New Zealand Parliament passes zero carbon bill
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New Zealand Parliament passes zero carbon bill

Lawmakers in New Zealand approved a bill on Thursday that aims to reduce the country’s non-biogenetic greenhouse emissions to zero by 2050. The Zero Carbon Bill provides a framework for limiting average global temperature increase to 1.5° Celsius above pre-industrial levels, as set forth in the Paris Agreement.

The bill establishes a Climate Change Commission, which will advise the government and monitor and review the government’s progress towards meeting the goal. The 2050 targets set forth are: gross emissions of biogenic methane to be reduced to at least between 24 percent and 47 percent below 2017 levels and net emissions of all other greenhouse gases to be reduced to zero. The separate targets for biogenic methane, the greenhouse gases released by livestock such as cattle and sheep, will make it easier for New Zealand to hit their zero emissions goal. Greenhouse gases from agriculture make up 48 percent of the countries total emissions.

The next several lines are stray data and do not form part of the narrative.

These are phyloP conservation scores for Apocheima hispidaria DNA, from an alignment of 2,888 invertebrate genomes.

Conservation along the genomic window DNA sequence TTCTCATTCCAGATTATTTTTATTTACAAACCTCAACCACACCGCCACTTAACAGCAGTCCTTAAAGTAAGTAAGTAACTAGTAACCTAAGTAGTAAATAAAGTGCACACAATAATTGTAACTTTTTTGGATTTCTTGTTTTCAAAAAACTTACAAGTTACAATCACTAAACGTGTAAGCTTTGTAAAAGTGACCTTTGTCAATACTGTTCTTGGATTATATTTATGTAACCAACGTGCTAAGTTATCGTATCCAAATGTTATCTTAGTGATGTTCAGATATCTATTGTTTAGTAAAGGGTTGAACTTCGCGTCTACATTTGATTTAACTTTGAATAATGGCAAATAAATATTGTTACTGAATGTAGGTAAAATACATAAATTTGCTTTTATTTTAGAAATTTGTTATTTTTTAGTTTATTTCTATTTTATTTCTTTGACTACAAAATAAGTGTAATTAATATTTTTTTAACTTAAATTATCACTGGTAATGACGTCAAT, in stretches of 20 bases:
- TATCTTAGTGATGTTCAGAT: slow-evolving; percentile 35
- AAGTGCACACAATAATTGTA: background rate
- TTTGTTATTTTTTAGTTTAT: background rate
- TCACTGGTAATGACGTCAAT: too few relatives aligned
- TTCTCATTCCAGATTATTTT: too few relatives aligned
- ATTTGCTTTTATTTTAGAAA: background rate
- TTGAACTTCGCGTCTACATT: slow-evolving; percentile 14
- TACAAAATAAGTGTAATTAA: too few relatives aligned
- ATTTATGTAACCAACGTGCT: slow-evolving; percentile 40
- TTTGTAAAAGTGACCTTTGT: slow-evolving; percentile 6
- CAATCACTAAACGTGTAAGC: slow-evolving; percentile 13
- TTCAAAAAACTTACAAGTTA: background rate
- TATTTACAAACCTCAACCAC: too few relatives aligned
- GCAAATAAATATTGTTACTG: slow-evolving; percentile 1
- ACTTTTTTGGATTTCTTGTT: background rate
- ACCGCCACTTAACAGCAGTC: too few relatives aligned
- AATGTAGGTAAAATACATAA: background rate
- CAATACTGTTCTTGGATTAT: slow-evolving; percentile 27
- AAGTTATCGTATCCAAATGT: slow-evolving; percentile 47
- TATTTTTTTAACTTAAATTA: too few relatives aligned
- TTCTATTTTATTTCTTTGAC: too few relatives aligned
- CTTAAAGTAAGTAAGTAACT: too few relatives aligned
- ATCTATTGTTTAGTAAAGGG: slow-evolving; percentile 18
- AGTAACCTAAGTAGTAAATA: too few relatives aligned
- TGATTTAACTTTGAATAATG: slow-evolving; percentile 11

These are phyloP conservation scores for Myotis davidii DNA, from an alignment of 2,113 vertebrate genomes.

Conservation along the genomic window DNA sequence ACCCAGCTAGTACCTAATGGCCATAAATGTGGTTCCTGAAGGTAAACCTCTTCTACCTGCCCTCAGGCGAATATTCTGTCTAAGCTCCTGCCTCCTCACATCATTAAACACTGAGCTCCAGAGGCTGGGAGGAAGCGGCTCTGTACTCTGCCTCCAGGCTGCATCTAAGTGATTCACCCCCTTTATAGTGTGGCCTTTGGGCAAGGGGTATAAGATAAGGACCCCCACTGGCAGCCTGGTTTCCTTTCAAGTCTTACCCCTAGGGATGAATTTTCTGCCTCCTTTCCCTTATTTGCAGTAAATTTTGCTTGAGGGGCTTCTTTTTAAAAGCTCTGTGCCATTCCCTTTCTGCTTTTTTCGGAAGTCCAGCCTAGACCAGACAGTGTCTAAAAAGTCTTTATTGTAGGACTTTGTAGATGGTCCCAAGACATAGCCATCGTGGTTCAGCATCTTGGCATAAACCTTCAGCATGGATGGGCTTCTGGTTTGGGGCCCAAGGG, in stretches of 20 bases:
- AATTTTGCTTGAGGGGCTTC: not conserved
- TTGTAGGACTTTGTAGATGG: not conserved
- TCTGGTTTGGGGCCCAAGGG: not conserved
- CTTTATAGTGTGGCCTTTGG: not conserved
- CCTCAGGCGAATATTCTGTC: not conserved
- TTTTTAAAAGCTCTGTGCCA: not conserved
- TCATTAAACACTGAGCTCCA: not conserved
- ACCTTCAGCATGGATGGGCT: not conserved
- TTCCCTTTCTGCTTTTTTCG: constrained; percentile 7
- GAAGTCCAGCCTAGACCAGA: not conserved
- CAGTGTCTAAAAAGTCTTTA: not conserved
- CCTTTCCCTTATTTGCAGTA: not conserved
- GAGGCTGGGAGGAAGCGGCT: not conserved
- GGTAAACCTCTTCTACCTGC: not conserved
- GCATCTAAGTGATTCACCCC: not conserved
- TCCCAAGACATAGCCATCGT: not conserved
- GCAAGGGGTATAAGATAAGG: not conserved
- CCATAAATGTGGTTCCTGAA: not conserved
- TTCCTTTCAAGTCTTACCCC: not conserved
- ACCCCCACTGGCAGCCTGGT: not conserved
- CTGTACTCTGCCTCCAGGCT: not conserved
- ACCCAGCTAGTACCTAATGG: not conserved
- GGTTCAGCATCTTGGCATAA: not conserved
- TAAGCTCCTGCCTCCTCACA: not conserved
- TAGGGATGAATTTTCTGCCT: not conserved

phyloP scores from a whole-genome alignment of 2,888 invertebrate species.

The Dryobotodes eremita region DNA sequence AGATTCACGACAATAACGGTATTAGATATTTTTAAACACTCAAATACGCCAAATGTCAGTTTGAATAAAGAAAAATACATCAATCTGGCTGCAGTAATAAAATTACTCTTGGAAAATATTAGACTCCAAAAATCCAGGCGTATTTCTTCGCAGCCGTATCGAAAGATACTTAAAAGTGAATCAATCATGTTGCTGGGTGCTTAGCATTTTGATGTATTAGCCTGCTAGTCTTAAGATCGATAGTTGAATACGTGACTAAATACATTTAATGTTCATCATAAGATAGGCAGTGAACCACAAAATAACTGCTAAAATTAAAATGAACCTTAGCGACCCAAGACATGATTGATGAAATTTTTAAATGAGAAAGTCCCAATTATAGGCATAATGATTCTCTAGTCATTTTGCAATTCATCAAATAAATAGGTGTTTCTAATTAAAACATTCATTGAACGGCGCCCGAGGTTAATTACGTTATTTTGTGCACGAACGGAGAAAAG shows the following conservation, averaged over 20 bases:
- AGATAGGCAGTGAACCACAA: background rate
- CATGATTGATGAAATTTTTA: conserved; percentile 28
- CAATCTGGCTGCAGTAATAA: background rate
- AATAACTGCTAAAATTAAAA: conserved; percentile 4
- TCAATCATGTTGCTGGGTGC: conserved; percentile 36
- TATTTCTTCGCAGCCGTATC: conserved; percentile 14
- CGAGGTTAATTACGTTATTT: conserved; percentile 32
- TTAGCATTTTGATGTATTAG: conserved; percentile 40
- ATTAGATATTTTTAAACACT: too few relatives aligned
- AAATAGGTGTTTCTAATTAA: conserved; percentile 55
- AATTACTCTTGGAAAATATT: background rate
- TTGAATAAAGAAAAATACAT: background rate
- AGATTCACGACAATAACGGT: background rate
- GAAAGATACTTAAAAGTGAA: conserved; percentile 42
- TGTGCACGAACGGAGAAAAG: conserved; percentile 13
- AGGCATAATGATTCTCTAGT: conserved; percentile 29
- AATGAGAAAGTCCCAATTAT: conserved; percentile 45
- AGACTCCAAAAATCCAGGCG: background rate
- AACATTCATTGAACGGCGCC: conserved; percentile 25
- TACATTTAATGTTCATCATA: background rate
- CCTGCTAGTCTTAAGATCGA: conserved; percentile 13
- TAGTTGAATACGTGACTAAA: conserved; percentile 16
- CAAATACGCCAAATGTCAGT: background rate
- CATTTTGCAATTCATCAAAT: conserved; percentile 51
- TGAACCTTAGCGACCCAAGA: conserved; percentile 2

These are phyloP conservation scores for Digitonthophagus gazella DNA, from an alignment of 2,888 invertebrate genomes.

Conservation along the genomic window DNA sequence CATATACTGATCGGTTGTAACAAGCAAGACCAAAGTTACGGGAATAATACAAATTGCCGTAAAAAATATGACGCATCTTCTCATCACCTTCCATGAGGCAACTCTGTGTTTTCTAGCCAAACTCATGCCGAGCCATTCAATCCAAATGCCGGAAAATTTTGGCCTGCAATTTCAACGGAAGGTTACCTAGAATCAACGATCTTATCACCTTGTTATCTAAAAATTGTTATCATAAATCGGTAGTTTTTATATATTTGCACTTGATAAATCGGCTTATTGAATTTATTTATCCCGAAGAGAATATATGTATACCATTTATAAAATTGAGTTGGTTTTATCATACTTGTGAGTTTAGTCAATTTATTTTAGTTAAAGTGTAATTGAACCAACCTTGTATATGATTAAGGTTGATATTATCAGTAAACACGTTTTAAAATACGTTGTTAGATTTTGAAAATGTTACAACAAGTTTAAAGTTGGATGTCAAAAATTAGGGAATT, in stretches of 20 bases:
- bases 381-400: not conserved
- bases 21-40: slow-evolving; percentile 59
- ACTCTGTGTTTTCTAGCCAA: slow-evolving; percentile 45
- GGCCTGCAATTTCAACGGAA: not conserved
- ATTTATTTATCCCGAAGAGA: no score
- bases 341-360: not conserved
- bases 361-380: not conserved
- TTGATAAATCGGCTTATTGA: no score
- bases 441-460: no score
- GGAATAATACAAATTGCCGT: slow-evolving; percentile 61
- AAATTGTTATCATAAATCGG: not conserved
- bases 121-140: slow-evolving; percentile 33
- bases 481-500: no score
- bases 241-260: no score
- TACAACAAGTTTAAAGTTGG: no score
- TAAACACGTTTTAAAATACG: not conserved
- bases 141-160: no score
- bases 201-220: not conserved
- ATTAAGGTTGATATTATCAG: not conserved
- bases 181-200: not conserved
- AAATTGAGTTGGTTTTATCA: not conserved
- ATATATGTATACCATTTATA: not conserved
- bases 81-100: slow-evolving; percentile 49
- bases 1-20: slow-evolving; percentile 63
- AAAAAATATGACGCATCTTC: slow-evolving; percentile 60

The Minister for Climate Change, James Shaw praised the bill:

Climate change is the defining long-term issue of our generation that successive Governments have failed to address. Today we take a significant step forward in our plan to reduce New Zealand’s emissions. … We’ve led the world before in nuclear disarmament and in votes, now we are leading again…This Bill belongs to New Zealand, and together we have ensured law that ensures we shift towards a low emissions country that keeps us all safe.

New Zealand joins more than sixty other countries that have committed to zero carbon emissions by 2050. However, the countries with the largest greenhouse emissions—China, India, and the US—are not on that list. On Monday US Secretary of State Mike Pompeo announced on twitter:

Today we begin the formal process of withdrawing from the Paris Agreement. The U.S. is proud of our record as a world leader in reducing all emissions, fostering resilience, growing our economy, and ensuring energy for our citizens. Ours is a realistic and pragmatic model.

A number of US states have passed their own zero emissions goals including California, Washington and New Mexico.